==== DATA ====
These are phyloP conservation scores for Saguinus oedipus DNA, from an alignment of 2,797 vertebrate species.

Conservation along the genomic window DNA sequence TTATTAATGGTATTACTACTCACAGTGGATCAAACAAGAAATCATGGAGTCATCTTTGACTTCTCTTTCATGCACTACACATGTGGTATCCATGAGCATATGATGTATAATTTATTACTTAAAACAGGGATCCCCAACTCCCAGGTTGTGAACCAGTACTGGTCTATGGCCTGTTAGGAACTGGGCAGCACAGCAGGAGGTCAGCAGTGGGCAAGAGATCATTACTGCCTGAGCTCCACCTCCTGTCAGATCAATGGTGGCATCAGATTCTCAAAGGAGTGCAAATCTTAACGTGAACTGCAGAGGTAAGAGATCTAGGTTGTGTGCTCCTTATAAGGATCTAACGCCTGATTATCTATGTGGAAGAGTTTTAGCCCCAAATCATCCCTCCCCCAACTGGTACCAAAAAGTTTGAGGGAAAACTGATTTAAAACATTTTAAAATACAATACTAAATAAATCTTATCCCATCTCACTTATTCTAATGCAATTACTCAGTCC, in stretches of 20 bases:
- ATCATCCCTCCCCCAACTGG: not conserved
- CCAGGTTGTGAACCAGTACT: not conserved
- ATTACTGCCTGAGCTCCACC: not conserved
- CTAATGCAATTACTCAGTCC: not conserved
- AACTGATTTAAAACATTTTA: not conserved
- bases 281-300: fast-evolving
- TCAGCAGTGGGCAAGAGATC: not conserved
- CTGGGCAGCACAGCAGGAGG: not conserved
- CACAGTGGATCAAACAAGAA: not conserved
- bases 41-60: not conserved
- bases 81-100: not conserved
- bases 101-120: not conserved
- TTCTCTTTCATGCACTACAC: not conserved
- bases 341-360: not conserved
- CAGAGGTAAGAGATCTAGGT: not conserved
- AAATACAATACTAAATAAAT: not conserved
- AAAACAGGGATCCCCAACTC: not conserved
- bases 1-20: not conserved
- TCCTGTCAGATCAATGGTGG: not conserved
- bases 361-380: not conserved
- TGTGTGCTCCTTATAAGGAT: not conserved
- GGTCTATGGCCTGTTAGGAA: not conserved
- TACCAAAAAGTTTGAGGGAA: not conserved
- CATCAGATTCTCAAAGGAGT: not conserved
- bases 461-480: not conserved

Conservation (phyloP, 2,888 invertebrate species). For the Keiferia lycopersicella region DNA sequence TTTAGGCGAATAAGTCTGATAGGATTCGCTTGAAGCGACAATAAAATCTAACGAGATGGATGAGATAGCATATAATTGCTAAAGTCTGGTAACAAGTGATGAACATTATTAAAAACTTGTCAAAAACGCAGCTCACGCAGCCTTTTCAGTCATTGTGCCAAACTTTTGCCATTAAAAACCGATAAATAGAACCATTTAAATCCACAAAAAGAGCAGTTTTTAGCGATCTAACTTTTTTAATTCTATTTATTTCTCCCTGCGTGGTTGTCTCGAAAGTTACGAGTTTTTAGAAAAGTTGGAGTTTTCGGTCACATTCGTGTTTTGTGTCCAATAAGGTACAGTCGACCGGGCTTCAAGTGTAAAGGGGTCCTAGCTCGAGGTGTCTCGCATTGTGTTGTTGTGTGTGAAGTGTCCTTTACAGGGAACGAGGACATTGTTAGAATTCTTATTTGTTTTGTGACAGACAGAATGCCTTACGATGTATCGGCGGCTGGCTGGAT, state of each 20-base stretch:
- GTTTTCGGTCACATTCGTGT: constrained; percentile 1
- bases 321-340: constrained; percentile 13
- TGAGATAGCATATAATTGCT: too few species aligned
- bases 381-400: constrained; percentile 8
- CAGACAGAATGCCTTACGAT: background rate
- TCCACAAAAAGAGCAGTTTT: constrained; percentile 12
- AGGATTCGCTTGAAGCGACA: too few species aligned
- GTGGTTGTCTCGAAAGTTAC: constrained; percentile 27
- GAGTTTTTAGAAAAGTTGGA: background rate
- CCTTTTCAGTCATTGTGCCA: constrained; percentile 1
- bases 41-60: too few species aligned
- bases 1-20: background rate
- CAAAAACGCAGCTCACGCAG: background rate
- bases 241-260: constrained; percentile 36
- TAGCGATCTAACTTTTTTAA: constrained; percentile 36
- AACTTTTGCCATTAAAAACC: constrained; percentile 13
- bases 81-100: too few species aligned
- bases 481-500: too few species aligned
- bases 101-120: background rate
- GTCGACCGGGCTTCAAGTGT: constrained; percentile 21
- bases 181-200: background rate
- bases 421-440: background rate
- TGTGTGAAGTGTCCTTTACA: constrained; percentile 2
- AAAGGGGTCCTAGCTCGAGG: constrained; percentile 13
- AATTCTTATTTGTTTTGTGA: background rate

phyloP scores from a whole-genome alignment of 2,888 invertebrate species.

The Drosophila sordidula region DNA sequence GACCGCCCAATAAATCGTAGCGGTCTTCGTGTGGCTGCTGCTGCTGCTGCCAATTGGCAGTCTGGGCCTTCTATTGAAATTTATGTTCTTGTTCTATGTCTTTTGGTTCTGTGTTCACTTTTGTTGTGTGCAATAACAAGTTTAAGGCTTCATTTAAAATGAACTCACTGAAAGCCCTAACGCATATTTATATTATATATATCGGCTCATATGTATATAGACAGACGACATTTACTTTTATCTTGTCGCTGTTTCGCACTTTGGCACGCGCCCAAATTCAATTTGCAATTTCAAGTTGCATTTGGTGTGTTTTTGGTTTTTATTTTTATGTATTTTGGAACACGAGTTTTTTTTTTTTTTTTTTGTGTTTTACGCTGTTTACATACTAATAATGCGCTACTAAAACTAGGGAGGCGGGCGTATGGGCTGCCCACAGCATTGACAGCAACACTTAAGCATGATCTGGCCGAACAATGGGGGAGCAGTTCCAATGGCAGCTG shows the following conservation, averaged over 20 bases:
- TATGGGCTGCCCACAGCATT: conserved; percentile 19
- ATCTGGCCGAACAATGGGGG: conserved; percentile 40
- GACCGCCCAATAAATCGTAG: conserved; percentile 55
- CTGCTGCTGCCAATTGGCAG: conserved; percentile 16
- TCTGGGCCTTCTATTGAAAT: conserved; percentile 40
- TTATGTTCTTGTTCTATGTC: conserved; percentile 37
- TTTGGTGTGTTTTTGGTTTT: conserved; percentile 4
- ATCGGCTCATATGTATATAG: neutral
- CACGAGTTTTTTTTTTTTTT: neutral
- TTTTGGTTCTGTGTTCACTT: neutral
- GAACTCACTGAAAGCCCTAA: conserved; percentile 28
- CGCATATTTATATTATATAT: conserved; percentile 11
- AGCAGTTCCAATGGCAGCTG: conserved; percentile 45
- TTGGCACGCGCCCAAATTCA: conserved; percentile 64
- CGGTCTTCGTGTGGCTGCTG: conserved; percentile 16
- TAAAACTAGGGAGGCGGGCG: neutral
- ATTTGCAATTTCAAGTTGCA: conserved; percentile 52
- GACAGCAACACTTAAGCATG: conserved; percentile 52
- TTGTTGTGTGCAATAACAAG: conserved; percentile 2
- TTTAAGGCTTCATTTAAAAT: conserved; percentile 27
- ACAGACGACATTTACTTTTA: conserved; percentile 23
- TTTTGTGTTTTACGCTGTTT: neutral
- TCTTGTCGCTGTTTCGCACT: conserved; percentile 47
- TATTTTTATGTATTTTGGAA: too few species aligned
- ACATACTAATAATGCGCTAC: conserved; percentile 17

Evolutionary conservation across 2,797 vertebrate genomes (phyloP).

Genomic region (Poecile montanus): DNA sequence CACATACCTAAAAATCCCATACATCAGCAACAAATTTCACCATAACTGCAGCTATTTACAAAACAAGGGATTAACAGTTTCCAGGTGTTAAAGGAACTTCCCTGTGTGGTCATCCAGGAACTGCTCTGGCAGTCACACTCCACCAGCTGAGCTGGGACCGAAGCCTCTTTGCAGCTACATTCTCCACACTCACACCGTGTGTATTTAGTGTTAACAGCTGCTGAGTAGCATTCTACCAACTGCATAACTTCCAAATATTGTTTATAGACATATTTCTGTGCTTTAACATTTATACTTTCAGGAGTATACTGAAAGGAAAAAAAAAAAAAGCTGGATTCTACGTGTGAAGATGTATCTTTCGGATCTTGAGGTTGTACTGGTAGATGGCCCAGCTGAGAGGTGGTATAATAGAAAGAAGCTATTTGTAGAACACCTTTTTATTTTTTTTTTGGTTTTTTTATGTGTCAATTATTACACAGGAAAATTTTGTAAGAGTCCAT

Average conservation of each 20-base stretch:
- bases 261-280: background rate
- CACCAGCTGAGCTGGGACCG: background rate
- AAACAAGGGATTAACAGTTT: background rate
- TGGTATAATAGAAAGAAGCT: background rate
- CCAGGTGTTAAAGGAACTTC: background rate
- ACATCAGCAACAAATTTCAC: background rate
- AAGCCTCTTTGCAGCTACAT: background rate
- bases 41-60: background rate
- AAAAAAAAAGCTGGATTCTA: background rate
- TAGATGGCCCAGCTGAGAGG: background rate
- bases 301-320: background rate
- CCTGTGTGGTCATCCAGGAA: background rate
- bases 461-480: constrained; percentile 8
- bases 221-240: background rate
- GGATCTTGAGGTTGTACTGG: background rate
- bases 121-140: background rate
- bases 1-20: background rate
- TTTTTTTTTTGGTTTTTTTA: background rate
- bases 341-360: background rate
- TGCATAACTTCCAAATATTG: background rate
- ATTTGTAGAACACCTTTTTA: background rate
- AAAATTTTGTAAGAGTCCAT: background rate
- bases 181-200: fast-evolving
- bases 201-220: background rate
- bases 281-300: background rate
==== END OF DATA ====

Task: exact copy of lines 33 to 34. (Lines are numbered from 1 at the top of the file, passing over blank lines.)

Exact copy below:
- CAGACAGAATGCCTTACGAT: background rate
- TCCACAAAAAGAGCAGTTTT: constrained; percentile 12